Sport and the supernatural are surprisingly common playing partners. Kevin Costner is visited by phantoms of baseball’s past in the excellent Field of Dreams. Robert Redford wields a magical baseball bat in The Natural. And in The Legend of Bagger Vance the mysterious figure of the film’s title comes to the aid of a promising golfer traumatised by his experiences on the battlefields of World War I. Played by Matt Damon, Rannulph Junuh came home, turned to drink, and rejected the woman and the sport he once loved. Years later, amid the Great Depression, the woman in question, beautiful Adele Invergordon, attempts to recover some of her family’s lost fortune by staging an exhibition match between the recently retired Bobby Jones and Walter Hagen. She needs to generate local interest – and that means the participation of a local hero. Therefore she invites her estranged love, Rannulph, to take part. Against his better judgement he agrees and takes to hitting balls in the dead of night. Cue the arrival of Bagger Vance (Will Smith), who volunteers to caddy for him – and so begins a homespun process whereby Rannulph begins to grip his personal demons by their throats. When the competition begins, Jones and Hagen play their distinctive games leaving Rannulph lagging behind after the first round. But behold, it comes to pass that, with Bagger on his bag, Rannulph rediscovers his “authentic swing” and begins to make up ground – and make up, too, with the attractive Adele. Finally, the film invokes one of the soundest principles of golf. During the final round, having strayed into trees, Rannulph moves his ball when trying to shift an obstacle, and calls the penalty on himself. Bagger appears to conclude that this is proof his work is done, and departs as oddly as he arrived. On the last hole, Rannulph sinks a remarkable putt and the match concludes with a neat and sporting three-way tie – together with a romantic couple destined for a long and happy life together.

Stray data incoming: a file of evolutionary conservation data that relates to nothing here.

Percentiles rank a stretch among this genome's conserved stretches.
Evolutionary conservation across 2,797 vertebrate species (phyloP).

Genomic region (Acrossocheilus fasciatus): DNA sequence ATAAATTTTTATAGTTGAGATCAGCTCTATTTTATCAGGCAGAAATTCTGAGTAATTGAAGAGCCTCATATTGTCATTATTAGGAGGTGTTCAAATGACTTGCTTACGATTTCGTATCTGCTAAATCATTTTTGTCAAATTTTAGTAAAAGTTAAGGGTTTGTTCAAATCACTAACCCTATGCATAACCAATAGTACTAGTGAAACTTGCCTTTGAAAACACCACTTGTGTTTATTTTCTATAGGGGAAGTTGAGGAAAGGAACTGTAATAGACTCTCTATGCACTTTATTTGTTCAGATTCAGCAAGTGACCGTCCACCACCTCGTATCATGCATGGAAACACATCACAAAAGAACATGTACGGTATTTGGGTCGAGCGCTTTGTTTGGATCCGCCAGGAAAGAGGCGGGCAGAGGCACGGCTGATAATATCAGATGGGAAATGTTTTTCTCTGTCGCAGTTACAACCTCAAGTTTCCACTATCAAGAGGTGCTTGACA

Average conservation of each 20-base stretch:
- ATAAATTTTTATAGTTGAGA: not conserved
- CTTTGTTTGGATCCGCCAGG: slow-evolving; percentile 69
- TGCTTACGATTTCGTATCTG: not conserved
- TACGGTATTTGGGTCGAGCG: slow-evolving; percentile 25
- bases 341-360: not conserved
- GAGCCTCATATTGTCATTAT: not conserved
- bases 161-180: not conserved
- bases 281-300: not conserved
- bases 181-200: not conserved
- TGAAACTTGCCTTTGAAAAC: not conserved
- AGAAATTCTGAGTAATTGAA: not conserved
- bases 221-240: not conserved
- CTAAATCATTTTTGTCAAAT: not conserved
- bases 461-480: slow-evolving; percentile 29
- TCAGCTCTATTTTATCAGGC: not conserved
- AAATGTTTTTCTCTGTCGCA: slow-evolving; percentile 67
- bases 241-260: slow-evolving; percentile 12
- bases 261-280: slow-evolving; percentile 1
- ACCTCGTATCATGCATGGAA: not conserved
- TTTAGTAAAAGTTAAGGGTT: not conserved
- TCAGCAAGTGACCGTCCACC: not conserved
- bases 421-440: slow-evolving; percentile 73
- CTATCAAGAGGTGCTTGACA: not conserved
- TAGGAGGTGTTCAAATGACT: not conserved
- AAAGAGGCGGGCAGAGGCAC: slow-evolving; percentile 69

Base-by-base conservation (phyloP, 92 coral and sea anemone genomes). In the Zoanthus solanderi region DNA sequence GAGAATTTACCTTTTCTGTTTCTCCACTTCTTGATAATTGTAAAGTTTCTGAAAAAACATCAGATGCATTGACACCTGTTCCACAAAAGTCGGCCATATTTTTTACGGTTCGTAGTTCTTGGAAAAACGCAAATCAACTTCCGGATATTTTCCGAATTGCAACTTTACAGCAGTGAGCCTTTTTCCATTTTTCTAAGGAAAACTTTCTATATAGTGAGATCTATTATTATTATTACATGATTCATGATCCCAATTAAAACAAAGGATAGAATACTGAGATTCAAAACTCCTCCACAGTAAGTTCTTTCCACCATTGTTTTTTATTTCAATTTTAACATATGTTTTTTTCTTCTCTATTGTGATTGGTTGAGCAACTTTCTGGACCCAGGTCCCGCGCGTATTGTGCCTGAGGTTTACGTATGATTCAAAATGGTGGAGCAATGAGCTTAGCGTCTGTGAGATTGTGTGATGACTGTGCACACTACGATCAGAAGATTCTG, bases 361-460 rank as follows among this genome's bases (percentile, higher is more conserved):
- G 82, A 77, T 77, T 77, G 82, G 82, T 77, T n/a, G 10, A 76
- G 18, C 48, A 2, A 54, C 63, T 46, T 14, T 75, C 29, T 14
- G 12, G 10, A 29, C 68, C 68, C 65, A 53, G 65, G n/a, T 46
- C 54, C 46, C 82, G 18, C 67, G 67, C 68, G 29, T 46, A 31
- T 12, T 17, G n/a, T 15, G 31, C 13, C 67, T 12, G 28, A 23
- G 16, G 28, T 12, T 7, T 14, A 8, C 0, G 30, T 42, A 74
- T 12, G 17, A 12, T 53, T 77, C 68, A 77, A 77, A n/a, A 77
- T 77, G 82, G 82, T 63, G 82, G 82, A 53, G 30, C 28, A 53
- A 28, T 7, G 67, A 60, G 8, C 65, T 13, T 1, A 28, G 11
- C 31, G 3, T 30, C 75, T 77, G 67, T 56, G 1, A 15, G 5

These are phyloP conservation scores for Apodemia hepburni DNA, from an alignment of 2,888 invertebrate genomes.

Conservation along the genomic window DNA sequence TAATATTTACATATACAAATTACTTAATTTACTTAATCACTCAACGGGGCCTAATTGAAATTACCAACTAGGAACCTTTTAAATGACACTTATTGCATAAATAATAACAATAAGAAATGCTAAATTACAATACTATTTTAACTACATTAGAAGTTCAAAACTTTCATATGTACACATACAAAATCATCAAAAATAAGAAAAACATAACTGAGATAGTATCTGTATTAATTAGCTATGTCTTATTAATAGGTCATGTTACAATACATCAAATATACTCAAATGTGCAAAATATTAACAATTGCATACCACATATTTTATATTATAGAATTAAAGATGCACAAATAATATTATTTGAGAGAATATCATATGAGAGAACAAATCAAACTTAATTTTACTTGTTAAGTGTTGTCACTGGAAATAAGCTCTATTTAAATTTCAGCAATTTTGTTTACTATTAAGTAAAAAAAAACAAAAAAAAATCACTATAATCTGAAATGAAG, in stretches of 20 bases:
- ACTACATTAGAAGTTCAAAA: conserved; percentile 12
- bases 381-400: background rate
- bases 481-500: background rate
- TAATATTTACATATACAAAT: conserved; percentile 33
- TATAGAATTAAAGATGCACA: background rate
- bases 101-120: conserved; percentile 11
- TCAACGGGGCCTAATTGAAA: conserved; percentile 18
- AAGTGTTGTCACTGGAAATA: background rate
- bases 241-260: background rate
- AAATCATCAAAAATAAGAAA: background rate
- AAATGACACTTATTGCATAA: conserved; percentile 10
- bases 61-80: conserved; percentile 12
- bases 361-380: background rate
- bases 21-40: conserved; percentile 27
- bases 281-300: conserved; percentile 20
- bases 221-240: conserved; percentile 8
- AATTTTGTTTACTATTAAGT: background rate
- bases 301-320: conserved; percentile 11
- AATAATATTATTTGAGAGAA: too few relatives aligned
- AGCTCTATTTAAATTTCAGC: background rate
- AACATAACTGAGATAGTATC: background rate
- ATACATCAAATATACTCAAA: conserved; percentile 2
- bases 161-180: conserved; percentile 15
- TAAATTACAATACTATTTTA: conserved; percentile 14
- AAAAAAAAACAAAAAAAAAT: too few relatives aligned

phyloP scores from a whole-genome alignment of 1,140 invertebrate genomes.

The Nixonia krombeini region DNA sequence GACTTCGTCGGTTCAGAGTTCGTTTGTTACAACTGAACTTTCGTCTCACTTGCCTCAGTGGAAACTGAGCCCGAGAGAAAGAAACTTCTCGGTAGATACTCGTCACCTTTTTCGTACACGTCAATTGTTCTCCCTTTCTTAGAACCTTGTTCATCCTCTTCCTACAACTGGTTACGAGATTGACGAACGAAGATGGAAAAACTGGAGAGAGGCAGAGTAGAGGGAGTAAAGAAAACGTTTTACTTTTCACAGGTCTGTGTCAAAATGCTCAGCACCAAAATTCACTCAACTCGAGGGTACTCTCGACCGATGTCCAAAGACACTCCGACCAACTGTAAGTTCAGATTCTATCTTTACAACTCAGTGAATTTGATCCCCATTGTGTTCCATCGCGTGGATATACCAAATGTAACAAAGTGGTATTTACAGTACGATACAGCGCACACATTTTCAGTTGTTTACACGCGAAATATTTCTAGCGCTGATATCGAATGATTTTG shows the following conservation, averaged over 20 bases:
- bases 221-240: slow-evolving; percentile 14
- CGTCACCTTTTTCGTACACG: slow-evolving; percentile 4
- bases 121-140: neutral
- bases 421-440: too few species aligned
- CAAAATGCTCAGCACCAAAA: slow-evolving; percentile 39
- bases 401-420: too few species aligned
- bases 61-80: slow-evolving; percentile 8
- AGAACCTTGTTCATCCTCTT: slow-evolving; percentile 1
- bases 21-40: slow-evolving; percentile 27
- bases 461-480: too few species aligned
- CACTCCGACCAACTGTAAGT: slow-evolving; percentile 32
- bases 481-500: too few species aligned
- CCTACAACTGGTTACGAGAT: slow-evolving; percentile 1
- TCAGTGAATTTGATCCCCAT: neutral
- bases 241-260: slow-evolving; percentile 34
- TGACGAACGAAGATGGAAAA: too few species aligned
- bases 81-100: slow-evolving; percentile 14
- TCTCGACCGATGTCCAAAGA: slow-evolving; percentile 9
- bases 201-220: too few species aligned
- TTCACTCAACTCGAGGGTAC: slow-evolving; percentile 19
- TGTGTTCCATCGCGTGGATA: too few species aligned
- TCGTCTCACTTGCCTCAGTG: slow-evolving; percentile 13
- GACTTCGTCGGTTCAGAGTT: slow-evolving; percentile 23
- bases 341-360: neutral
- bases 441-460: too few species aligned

Any film that offers viewers a green keeping assistant played by Bill Murray trying to blow up a gopher with plastic explosives wins my approval. Murray is one of cinema’s most gifted comedy performers – and a fine character actor to boot – not to mention a most engaging celebrity golf enthusiast. Caddyshack was a relatively early outing for both him and its director, the late Harold Ramis, and the movie was an astonishing success, paving way for further collaboration between the two on Ghostbusters. Peopled by funny men like Rodney Dangerfield and Chevy Chase, Caddyshack fires verbal and visual jokes in relentless, rapid-fire salvos. Some stray into the rough, there is the odd shank, but most hit the target, and Murray as the unqualified and unhinged Carl Spackler steals the show. In a plot too insane and convoluted to describe in brief, the obsessive zeal with which Carl approaches a potentially disastrous gopher infestation of Bushwood Country Club is a delight. And the final twist – that the vibrations from his apocalyptic and course-wide detonation designed to eliminate all gophers should cause the hero’s ball to roll into the hole and thus secure a much needed $80,000 first prize, is a wholesome reminder why the rub of the green is enshrined in the playing of the game of golf.
WHO’S YOUR CADDY? (2007)
The legendary screenwriter, William Goldman, famously stated: “In Hollywood, nobody knows anything.” And it seems that hardly anyone knows how this miasma of nonsensical “comedy” came to be made. Hip-hop star C-Note wishes to join an exclusive country club with hilarious consequences. Unfortunately they are anything but, and Who’s Your Caddy? flies swiftly and unerringly well out of bounds into that netherworld that is home to “the worst movies of all time”.
The Greatest Game Ever Played, Walt Disney Pictures, dir: Bill Paxton. Bobby Jones: Stroke of Genius, Bobby Jones Films, dir: Rowdy Herrington. Happy Gilmore, Universal Pictures, dir: Dennis Dugan. Tin Cup, Warner Brothers, dir: Ron Shelton. The Legend of Bagger Vance, Twentieth Century Fox, dir: Robert Redford. Caddyshack, Orion Pictures, dir: Harold Ramis. Who’s Your Caddy? Ascendant Pictures, dir: Don Michael Paul.